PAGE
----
Sorrow and violence pervade EuripidesÆ tragedy Medea and T. S. EliotÆs poem ôThe Love Song of J. Alfred Prufrock.ö MedeaÆs sorrow over her husband JasonÆs rejection manifests itself in murderous rage. PrufrockÆs sorrow over the lack of human connection and love also manifests itself in violence but of a different kind than MedeaÆs homicidal acts. PrufrockÆs violence is directed at the self, with the speaker damning himself to an isolation hell of misery in the absence of love and the omnipresence of aging.
After helping Jason murder his brother to further his ambitions, Medea and her two children are rejected by her husband so he can marry King CreonÆs daughter, Glauce, thereby furthering his ambitions. His actions fill Medea with pain and anguish, as she becomes lost in the depths of sorrow. Our first image of Media expresses this condition: ôAh, me! a wretched suffering woman I! O would that I could die!ö (Euripides 431). Medea is brutally devastated by JasonÆs betrayal. She at first plans to murder Jason, Glauce, and Creon, but eventually her sorrow and rage will expand her murderous plans to include the two children she bore by Jason to further hurt him.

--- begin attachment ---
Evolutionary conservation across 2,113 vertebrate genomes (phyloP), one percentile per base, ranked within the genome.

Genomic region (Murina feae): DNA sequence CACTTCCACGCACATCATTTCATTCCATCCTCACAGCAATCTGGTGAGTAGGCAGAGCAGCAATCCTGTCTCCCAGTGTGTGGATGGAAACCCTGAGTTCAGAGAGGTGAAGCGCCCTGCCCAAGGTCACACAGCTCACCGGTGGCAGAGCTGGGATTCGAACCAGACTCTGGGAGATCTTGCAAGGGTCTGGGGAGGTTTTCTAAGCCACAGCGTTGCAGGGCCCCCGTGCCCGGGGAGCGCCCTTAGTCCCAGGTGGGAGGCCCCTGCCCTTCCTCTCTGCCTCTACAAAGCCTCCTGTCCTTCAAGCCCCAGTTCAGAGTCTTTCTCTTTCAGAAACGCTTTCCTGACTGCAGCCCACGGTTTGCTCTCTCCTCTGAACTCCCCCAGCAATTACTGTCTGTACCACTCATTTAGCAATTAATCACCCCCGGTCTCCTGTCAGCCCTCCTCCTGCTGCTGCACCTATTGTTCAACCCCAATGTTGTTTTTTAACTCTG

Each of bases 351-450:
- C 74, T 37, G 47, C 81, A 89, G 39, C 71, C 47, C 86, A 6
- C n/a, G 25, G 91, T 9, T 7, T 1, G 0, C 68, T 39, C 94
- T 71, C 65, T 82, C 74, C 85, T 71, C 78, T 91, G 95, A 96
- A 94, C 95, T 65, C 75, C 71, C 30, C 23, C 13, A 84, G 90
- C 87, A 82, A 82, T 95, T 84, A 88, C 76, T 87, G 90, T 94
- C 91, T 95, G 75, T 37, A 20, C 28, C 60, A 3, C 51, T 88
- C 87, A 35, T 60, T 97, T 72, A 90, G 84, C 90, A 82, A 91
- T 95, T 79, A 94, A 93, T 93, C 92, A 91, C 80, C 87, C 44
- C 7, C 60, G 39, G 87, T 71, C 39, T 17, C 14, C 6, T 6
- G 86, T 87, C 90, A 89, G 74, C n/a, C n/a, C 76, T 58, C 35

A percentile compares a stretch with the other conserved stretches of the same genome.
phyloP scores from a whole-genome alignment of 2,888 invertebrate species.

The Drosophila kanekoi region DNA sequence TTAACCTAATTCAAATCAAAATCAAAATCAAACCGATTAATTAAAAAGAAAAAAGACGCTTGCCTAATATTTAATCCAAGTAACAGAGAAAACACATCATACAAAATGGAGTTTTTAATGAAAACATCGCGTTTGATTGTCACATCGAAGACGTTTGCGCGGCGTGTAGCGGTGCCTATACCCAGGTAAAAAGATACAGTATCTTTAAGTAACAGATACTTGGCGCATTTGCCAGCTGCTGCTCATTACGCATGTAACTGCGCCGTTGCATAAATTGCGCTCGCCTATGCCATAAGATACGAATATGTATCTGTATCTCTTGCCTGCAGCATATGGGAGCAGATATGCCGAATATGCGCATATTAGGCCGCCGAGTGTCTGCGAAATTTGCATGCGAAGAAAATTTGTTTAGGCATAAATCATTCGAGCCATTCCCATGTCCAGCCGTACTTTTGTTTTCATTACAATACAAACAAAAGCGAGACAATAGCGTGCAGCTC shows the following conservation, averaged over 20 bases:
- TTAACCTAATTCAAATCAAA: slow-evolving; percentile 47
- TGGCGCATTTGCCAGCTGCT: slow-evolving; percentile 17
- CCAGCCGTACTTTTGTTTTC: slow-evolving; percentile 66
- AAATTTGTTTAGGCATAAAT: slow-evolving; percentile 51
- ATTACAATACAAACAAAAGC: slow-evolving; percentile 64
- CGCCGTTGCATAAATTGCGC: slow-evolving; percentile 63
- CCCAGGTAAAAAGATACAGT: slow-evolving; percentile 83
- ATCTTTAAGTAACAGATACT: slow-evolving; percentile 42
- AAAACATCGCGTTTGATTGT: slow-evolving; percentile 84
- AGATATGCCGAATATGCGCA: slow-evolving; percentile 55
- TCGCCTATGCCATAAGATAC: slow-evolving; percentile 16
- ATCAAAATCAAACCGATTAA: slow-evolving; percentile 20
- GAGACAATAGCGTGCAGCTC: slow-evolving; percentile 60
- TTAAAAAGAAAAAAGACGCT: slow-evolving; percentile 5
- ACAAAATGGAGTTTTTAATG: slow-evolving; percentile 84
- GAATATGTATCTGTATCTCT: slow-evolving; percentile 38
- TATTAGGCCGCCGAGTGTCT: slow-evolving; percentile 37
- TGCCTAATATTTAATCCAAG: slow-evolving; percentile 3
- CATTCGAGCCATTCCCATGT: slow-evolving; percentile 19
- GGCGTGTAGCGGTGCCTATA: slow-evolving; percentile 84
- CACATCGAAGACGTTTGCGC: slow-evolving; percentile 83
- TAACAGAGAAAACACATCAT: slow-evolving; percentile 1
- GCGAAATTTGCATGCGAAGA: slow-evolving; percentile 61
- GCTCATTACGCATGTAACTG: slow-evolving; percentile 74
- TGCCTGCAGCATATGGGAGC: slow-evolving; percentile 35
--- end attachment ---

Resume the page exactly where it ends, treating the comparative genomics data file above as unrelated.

Like the speaker in Prufrock, Medea is first depressed and even suicidal from her sorrow. However, unlike the speaker in Prufrock, MedeaÆs reaction to her sorrow becomes external. The narrator in Prufrock remains depressed, self-pitying, and isolated. Medea turns outward, fooling Jason and his new bride and Creon into believing she wishes to help and honor them. She then poisons Glauce which kills Creon when he embraces his dying daughterÆs poisoned garments. Medea laments her condition, specifying the ways in which men have advantages over women in the marriage contract. The more she dwells on her husbandÆs betrayal, the more homicidal become her thoughts, ôFor though woman be timorous enough in all else, and as regards courage, a